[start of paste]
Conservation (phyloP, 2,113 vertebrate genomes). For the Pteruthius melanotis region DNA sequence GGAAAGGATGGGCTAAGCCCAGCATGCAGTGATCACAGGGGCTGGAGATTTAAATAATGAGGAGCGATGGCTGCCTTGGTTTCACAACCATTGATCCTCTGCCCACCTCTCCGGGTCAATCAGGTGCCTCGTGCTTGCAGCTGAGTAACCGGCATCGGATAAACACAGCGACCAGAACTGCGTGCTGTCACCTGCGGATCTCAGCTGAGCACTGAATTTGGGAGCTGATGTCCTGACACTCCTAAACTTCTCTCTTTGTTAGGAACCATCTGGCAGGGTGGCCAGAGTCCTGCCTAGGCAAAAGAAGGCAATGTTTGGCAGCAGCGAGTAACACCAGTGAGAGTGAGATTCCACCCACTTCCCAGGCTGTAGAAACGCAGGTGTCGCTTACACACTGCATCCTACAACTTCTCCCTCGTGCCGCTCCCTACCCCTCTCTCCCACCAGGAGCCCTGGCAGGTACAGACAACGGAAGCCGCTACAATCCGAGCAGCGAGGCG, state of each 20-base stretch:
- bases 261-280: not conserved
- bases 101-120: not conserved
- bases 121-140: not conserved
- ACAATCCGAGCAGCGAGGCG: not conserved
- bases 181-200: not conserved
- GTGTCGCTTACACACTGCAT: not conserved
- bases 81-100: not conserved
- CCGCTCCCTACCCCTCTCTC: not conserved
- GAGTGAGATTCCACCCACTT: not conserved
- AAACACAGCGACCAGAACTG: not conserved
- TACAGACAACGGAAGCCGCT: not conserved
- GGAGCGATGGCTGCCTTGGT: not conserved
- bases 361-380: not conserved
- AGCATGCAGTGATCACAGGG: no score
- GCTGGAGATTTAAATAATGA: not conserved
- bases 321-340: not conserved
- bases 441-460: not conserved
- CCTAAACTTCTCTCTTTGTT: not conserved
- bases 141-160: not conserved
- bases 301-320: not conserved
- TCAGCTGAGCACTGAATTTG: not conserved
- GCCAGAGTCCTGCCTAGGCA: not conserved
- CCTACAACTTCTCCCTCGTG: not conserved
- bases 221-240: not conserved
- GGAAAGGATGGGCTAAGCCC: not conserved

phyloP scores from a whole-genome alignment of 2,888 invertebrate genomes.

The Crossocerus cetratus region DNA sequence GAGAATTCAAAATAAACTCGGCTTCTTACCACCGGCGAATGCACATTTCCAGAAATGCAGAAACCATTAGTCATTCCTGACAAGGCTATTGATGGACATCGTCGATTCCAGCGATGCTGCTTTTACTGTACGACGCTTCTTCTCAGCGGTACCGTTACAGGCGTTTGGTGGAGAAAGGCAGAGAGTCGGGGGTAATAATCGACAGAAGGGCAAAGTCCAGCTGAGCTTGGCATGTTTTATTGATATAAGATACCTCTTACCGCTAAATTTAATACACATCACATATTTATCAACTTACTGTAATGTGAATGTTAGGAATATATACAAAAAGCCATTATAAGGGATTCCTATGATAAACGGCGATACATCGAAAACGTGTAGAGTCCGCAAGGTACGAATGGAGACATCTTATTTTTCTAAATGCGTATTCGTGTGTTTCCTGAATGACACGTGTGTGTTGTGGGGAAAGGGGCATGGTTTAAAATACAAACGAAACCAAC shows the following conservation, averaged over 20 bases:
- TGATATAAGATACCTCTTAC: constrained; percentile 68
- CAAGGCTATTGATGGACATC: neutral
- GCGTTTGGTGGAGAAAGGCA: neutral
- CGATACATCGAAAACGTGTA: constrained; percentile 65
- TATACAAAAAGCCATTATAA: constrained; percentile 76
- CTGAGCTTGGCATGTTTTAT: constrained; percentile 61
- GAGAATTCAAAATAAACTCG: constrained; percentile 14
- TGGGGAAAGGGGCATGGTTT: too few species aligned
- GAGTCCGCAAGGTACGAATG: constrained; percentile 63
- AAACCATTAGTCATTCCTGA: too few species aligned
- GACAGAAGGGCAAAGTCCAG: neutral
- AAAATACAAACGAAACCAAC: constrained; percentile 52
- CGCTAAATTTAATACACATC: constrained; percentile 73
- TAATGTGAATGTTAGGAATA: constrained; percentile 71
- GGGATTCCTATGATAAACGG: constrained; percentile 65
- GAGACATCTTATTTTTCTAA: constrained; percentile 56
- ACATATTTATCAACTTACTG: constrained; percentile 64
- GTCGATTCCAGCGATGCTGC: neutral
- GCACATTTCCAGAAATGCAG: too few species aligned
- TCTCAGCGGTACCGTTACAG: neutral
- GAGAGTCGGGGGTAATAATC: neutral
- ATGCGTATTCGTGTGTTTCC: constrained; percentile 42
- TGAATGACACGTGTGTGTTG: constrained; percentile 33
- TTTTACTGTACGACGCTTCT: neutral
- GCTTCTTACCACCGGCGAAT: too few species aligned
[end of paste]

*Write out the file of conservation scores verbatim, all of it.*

Conservation (phyloP, 2,113 vertebrate genomes). For the Pteruthius melanotis region DNA sequence GGAAAGGATGGGCTAAGCCCAGCATGCAGTGATCACAGGGGCTGGAGATTTAAATAATGAGGAGCGATGGCTGCCTTGGTTTCACAACCATTGATCCTCTGCCCACCTCTCCGGGTCAATCAGGTGCCTCGTGCTTGCAGCTGAGTAACCGGCATCGGATAAACACAGCGACCAGAACTGCGTGCTGTCACCTGCGGATCTCAGCTGAGCACTGAATTTGGGAGCTGATGTCCTGACACTCCTAAACTTCTCTCTTTGTTAGGAACCATCTGGCAGGGTGGCCAGAGTCCTGCCTAGGCAAAAGAAGGCAATGTTTGGCAGCAGCGAGTAACACCAGTGAGAGTGAGATTCCACCCACTTCCCAGGCTGTAGAAACGCAGGTGTCGCTTACACACTGCATCCTACAACTTCTCCCTCGTGCCGCTCCCTACCCCTCTCTCCCACCAGGAGCCCTGGCAGGTACAGACAACGGAAGCCGCTACAATCCGAGCAGCGAGGCG, state of each 20-base stretch:
- bases 261-280: not conserved
- bases 101-120: not conserved
- bases 121-140: not conserved
- ACAATCCGAGCAGCGAGGCG: not conserved
- bases 181-200: not conserved
- GTGTCGCTTACACACTGCAT: not conserved
- bases 81-100: not conserved
- CCGCTCCCTACCCCTCTCTC: not conserved
- GAGTGAGATTCCACCCACTT: not conserved
- AAACACAGCGACCAGAACTG: not conserved
- TACAGACAACGGAAGCCGCT: not conserved
- GGAGCGATGGCTGCCTTGGT: not conserved
- bases 361-380: not conserved
- AGCATGCAGTGATCACAGGG: no score
- GCTGGAGATTTAAATAATGA: not conserved
- bases 321-340: not conserved
- bases 441-460: not conserved
- CCTAAACTTCTCTCTTTGTT: not conserved
- bases 141-160: not conserved
- bases 301-320: not conserved
- TCAGCTGAGCACTGAATTTG: not conserved
- GCCAGAGTCCTGCCTAGGCA: not conserved
- CCTACAACTTCTCCCTCGTG: not conserved
- bases 221-240: not conserved
- GGAAAGGATGGGCTAAGCCC: not conserved

phyloP scores from a whole-genome alignment of 2,888 invertebrate genomes.

The Crossocerus cetratus region DNA sequence GAGAATTCAAAATAAACTCGGCTTCTTACCACCGGCGAATGCACATTTCCAGAAATGCAGAAACCATTAGTCATTCCTGACAAGGCTATTGATGGACATCGTCGATTCCAGCGATGCTGCTTTTACTGTACGACGCTTCTTCTCAGCGGTACCGTTACAGGCGTTTGGTGGAGAAAGGCAGAGAGTCGGGGGTAATAATCGACAGAAGGGCAAAGTCCAGCTGAGCTTGGCATGTTTTATTGATATAAGATACCTCTTACCGCTAAATTTAATACACATCACATATTTATCAACTTACTGTAATGTGAATGTTAGGAATATATACAAAAAGCCATTATAAGGGATTCCTATGATAAACGGCGATACATCGAAAACGTGTAGAGTCCGCAAGGTACGAATGGAGACATCTTATTTTTCTAAATGCGTATTCGTGTGTTTCCTGAATGACACGTGTGTGTTGTGGGGAAAGGGGCATGGTTTAAAATACAAACGAAACCAAC shows the following conservation, averaged over 20 bases:
- TGATATAAGATACCTCTTAC: constrained; percentile 68
- CAAGGCTATTGATGGACATC: neutral
- GCGTTTGGTGGAGAAAGGCA: neutral
- CGATACATCGAAAACGTGTA: constrained; percentile 65
- TATACAAAAAGCCATTATAA: constrained; percentile 76
- CTGAGCTTGGCATGTTTTAT: constrained; percentile 61
- GAGAATTCAAAATAAACTCG: constrained; percentile 14
- TGGGGAAAGGGGCATGGTTT: too few species aligned
- GAGTCCGCAAGGTACGAATG: constrained; percentile 63
- AAACCATTAGTCATTCCTGA: too few species aligned
- GACAGAAGGGCAAAGTCCAG: neutral
- AAAATACAAACGAAACCAAC: constrained; percentile 52
- CGCTAAATTTAATACACATC: constrained; percentile 73
- TAATGTGAATGTTAGGAATA: constrained; percentile 71
- GGGATTCCTATGATAAACGG: constrained; percentile 65
- GAGACATCTTATTTTTCTAA: constrained; percentile 56
- ACATATTTATCAACTTACTG: constrained; percentile 64
- GTCGATTCCAGCGATGCTGC: neutral
- GCACATTTCCAGAAATGCAG: too few species aligned
- TCTCAGCGGTACCGTTACAG: neutral
- GAGAGTCGGGGGTAATAATC: neutral
- ATGCGTATTCGTGTGTTTCC: constrained; percentile 42
- TGAATGACACGTGTGTGTTG: constrained; percentile 33
- TTTTACTGTACGACGCTTCT: neutral
- GCTTCTTACCACCGGCGAAT: too few species aligned